He said I don’t deserve his love because I love him too much.
I am looking at a very strange painting inside the Master’s house. The upper right corner of the canvas shows a flying crow, clutching a white paper airplane in its claws. Below them is a silhouette of a man, holding the string of a yellow kite that flies high, reaching the upper left corner. Under the kite is a red balloon, its white string tied to an old paint brush. It has been my desire to know the story behind this painting since my first visit.
“You’re early today,” the Master says from behind me, a hint of pride and approval in his voice.
“I was bored,” I answer, still looking at the peculiar painting on the wall.
He laughs, and I feel my cheeks burn. “Ah, young women. Get inside then. Your canvas is waiting.” He touches my shoulder, ushering me to the studio.
“Master, would you mind telling me about this painting?” I ask, not moving. He removes his hand from my shoulder to face the painting on the wall. “It’s just that every time I see this picture, I feel a vague sense of sadness. I was hoping you’d tell me the story. It might help with my training.”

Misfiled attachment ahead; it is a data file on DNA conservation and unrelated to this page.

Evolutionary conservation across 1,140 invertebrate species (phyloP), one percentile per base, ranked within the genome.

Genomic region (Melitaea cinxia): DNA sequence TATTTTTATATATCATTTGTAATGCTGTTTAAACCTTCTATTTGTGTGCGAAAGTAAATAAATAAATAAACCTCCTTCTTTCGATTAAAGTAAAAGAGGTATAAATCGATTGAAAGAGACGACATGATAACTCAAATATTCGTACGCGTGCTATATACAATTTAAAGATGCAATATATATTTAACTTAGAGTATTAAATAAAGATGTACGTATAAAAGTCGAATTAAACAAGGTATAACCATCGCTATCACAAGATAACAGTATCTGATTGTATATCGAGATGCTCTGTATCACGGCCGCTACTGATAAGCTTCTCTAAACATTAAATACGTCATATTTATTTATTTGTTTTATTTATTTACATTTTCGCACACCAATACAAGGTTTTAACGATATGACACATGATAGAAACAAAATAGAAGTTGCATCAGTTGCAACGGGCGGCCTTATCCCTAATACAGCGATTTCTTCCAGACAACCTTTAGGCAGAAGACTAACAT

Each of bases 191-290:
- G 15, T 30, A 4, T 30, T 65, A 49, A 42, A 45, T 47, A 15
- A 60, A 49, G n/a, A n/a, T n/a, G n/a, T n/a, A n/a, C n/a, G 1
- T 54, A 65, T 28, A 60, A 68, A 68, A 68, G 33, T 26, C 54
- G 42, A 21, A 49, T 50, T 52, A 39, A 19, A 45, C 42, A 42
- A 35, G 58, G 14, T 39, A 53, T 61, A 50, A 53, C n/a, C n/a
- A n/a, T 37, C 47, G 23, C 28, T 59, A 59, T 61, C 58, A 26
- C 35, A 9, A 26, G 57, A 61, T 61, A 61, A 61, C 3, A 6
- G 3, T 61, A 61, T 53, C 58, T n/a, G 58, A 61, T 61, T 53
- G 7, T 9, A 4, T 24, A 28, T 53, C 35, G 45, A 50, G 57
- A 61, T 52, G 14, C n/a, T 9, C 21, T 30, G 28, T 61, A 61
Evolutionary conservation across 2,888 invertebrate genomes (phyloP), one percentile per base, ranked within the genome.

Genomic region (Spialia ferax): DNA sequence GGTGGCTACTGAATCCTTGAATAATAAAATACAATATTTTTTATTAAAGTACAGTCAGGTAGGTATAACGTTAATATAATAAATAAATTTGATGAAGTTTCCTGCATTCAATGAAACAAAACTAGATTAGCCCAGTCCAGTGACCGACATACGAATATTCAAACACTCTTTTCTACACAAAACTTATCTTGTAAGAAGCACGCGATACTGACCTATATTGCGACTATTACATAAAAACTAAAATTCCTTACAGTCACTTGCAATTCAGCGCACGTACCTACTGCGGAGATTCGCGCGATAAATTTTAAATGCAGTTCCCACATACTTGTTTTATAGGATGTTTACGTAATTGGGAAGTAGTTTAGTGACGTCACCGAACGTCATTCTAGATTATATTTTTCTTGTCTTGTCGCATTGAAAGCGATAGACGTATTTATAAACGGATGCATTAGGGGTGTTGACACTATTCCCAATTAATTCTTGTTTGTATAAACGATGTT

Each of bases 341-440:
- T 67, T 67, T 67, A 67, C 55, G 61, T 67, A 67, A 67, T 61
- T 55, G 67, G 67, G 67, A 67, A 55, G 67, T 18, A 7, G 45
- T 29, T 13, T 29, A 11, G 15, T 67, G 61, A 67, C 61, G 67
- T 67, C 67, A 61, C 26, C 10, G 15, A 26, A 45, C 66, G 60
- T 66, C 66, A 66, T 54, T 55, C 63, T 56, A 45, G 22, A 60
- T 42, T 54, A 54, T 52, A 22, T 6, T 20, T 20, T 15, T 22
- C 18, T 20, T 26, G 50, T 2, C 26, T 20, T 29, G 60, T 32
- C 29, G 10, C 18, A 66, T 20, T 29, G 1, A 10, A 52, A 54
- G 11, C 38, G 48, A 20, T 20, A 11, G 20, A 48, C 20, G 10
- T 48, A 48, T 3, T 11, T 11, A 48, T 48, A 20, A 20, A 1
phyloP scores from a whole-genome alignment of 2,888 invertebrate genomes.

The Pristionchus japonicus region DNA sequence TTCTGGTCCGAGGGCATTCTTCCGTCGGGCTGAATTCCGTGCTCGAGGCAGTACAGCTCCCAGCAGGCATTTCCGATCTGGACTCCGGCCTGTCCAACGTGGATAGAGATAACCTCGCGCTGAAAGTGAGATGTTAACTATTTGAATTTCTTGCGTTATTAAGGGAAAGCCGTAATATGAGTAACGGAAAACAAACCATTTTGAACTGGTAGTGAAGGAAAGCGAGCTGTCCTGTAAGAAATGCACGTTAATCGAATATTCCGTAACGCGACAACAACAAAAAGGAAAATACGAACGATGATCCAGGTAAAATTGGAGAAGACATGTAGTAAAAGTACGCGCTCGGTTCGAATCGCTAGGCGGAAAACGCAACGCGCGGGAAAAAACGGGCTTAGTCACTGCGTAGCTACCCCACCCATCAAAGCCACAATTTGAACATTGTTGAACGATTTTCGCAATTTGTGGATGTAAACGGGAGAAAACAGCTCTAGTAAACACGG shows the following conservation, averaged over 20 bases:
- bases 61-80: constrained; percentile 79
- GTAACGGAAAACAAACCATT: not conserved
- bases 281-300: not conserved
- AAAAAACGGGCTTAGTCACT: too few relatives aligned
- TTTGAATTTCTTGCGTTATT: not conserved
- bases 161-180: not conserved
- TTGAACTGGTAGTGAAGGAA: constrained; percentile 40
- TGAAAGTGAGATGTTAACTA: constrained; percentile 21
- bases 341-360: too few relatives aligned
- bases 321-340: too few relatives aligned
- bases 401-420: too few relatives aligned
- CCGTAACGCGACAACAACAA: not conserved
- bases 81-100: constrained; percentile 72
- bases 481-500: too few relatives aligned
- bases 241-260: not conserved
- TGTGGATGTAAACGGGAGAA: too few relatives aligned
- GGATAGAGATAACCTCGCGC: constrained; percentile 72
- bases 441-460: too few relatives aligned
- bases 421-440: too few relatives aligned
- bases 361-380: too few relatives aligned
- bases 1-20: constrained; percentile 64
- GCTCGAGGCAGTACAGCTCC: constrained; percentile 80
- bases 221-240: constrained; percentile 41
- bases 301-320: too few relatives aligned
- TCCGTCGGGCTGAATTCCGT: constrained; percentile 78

Sensing his dilemma, I attempt to take my question back. “… or it might not, I guess.”
“It is a story of letting go.” I hear him say in a whisper.
“How so?” I ask. I believe that letting go means freedom. As I look into the Master’s painting, however, I do not feel any sense of being free. If anything, I feel trapped.
“Or perhaps a story of love,” he continues. I asked him to say more, through silence. “The three times that I fell in love.”
Three, my mind repeats. I let him continue.
“First, it was with an airplane that I made out of paper. She was very simple, yet very beautiful.